In this case, the story’s a bit fresher, maybe. Sterban said the four-piece band, on the road supporting the 2021 release, “Front Porch Singin’,” was recently back from the funeral of Dallas Frazier, the man who wrote “Elvira” 15 years before the Oak Ridge Boys made it a massive county/pop crossover hit in 1981. Frazier died Jan. 14, at age 82.
“We’ve enjoyed a great life,” Sterban said from his home just outside Nashville. “And he had a lot to do with it. I’m not sure either of us knew what we were getting into with that song.”
The Country Hall of Fame band – Sterban, Duane Allen, Joe Bonsall and William Lee Golden – will be at the Long Center for the Performing Arts for a show Saturday night.
Here’s a bit of that conversation.
Q: How many times a day does someone ask you to sing, “giddy up, oom papa mow?”
Sterban: It varies. If we’re on the road, I get that a lot. There’s no doubt about it. And last year, believe it or not, we celebrated the 40th anniversary of “Elvira.” … I don't know that (Frazier) originally intended for the bass singer to sing “oom-papa-mow-mow” when he wrote it. But it was it was our producer’s idea back then – his name was Ron Chancey – for me to do that “giddy up.” I just adapted it to my way of doing things. And it’s probably become one of the most well-known bass lines in the music business. So, I guess it turned out OK. We do it every night and we’ll continue to do it every night. But when I get to the “oom-papa-mow-mow” part, it's a lot of fun to look out in the audience and see men trying to sing along with me.
Q: Do you remember how that song came about for the Oak Ridge Boys, how it was pitched to you?
Sterban: There was a song plugger – his name was Ronnie Gant – it was Christmas time and he was on vacation in Texas. He went to a bar, and he heard the bar band doing “Elvira.” He said that sounds like something the Oak Ridge Boys should record. … He sent it to Ron Chancey. I remember Ron playing it for us. It was the first time I’d ever heard it, even though Dallas Frazier had a hit on it years before we did. We all looked at each other and said, wow, this may be the song we’ve been looking for. … A few days later we went in the studio and you could tell it felt like a hit. You know, it went down very easily. Felt like we had something special on our hands.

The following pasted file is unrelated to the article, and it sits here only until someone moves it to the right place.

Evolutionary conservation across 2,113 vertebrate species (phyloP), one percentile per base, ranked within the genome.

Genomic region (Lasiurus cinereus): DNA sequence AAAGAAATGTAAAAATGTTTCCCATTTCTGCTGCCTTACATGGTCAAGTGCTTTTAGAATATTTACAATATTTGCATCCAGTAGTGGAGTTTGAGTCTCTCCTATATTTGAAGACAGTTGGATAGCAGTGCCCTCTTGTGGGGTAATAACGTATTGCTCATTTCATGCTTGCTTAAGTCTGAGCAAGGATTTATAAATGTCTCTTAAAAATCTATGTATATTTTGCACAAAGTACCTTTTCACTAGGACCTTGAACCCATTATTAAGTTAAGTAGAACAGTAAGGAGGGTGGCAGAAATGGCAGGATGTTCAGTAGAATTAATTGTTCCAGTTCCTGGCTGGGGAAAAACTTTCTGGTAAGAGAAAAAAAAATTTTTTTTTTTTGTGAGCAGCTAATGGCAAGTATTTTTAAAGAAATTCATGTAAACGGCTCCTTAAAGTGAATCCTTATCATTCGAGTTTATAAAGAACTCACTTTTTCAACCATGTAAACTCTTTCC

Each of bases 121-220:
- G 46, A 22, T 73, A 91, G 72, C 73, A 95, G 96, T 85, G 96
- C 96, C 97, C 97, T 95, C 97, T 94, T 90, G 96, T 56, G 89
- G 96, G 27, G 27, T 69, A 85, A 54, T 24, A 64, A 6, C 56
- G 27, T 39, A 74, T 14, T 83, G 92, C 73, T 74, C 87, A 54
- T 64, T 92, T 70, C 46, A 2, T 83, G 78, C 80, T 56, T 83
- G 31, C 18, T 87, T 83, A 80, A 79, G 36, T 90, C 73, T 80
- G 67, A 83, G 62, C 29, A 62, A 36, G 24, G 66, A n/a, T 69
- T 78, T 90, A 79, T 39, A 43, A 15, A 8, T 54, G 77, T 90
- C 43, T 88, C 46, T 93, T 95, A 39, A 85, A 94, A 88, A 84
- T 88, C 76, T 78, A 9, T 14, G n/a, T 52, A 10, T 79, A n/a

I don’t think we realized how special until the first time we performed that song in person. We were in Spokane, Washington, of all places, playing a place called the Opera House. We decided to try a few of the new songs from our upcoming album we had just finished on the audience, including “Elvira.” We simply tossed “Elvira” right in the middle of the show without saying a word about it. And the place came unglued. We had to encore it like two or three times right in the middle of the show. And we put the song at the end of the show again, for an encore. I think we realized that day what we had.
Q: Do you find yourself having to play it two or three times a night, still?
Sterban: No, we save it. We know that’s the song people what to hear. We close our show every night with “Elvira” and then follow it up with our second biggest record, “Bobbie Sue.” It’s been working for us for years.
Q: Do you ever feel trapped by a song like that? Or is it still fun to pull out each night?
Sterban: No. I’ll tell you why we don’t feel trapped. Because, even after all these years, 40 years later, we just hit the intro to that song, people immediately stand up. People go crazy, still. People want to dance. People want to sing along. And when you get that kind of a reaction, that doesn't get old. At least, it doesn't get old for me, anyway. When you really think about it, it's not an overly serious song, it doesn't have any heavy message to it. But it's just a fun song that makes you forget about your troubles and your cares. And you cannot listen to “Elvira” without smiling. It's a very contagious thing. We'll probably continue to do it every night until our dying days.
IF YOU GO: Find out for yourself. The Oak Ridge Boys perform at 7:30 p.m. Saturday at the Long Center for the Performing Arts, 111 N. Sixth St. in downtown Lafayette. For ticket information, here’s a way into the Long Center box office.